Often we’ll find notices that load cookies such as Google Analytics or the Facebook Pixel before the user has given their consent – e.g. by clicking I agree. Some cookie mechanisms we find try to respect consent by disabling the cookies placed if the user indicates that they do not agree. But by this time, it’s too late. The guidelines are clear, non-essential cookies cannot be loaded on a user’s device without prior consent.
You must get consent first.
If you are not sure if you’re currently loading cookies before gaining consent. Try using a chrome plugin like Ghostery. It tells you what cookies and tracking technologies are loaded when you visit websites, try it on your own site.
All cookies bundled into the one accept button
Then, there are the times where we find a cookie notice, with the option of accept or deny. Great! But when we dig further, we find that clicking the only accept button available allows the setting of multiple cookies on the user’s device.
The GDPR is clear, consent must be “specific and granular”. You need to offer people the chance to choose what cookies & tracking technologies they permit. Bundling these cookies into groups, such as “Advertising” – containing your Google Ads and Facebook Ads tracking, and “Analytics” – containing your Google Analytics or Hotjar tracking for example is ok. And yes offering a “accept recommended settings” or “accept all cookies” button is okay, but only when this exists alongside the option to manage cookies in a more granular way, e.g. individually or by type.
As clarified by the Planet49 judgment in October 2019:
“Consent does not need to be given for each cookie, but it must be given for each purpose for which cookies are used. Where a cookie is used for more than one purpose that requires consent, such consent must be obtained for all of those purposes separately.”
You must ensure your cookie consent is specific and granular. So each category of cookies, or each individual cookie can be selected.
Deceptive design practices
Something which everyone will have experienced is loading a website and being presented with a cookie consent notice that nudges us by clever design to click on “agree”.
Maybe the font size of the deny button is much smaller than the accept. Maybe the accept button is large, centered and in an inviting green colour? While the deny option, or manage settings option is displayed in a small, dull, difficult to see area.
For a while, this was, kind of tolerated. But now, things have changed. Recent guidance from Ireland’s data commissioner calls out this practice specifically.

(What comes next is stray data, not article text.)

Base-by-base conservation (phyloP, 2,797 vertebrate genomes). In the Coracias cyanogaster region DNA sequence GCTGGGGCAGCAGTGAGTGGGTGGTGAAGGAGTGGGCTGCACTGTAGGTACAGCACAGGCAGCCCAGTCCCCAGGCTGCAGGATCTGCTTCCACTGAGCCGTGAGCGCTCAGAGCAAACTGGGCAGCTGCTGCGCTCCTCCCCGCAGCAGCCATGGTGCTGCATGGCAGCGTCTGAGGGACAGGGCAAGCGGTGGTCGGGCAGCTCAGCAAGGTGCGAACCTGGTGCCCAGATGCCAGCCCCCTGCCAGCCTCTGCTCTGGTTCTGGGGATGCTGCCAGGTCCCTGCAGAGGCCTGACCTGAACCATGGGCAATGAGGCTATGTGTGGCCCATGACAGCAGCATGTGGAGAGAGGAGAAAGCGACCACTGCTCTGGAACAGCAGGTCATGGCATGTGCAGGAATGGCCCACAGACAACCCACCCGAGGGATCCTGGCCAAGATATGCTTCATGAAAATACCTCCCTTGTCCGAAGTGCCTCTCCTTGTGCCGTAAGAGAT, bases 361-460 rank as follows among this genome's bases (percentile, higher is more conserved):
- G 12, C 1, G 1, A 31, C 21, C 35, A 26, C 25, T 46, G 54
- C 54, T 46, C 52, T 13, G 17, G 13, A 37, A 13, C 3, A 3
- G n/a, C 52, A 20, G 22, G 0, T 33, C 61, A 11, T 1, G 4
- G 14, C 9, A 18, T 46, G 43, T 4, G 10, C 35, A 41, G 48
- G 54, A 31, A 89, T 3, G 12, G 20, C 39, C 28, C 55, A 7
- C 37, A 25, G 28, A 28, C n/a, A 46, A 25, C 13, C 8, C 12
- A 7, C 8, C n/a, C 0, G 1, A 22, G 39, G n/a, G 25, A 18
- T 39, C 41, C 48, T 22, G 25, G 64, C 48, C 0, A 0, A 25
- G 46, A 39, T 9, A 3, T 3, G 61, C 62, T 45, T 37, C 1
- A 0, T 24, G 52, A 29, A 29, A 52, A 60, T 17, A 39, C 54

“If you use a cookie banner or pop-up, you must not use an interface that ‘nudges’ a user into accepting cookies over rejecting them. Therefore, if you use a button on the banner with an ‘accept’ option, you must give equal prominence to an option which allows the user to ‘reject’ cookies, or to one which allows them to manage cookies and brings them to another layer of information in order to allow them do that, by cookie type and purpose.”
You must ensure that your cookie consent options are clearly labelled, and offer a fair choice to the user. That means making the deny and accept options of equal prominence at least.
Pre-checked cookie options
We used to see a lot of this, but recent court rulings and guidance have changed things. Some cookie notices display all cookie options, grouping and individual cookies pre-checked. This is no longer valid. The EU have made it clear that valid consent cannot involve pre-checked boxes.
You must ensure that any options on your cookie consent notice are unchecked when accessed.
So if you have a problem, what do you do?
First review your existing mechanism, maybe you just need to update the software behind it or tweak some settings.
If that doesn’t work, it’s time to find a solution that keeps you legal. You don’t want to risk financial penalties or reputational damage from investigations and fines from supervisory authorities.
Depending on your technical skills there are a few options. You could use some open source software like Osano (free option and paid option) or Klaro (free) to implement your own cookie consent solution. Alternatively, you could outsource with a paid solution like Iubenda (10% discount), which offers some other advantages, like minimal technical knowledge required and no need to pay for developers to maintain it.
Lastly, feel free to get in touch with the team at Measured Collective if you’d like us to check if your website is compliant or not.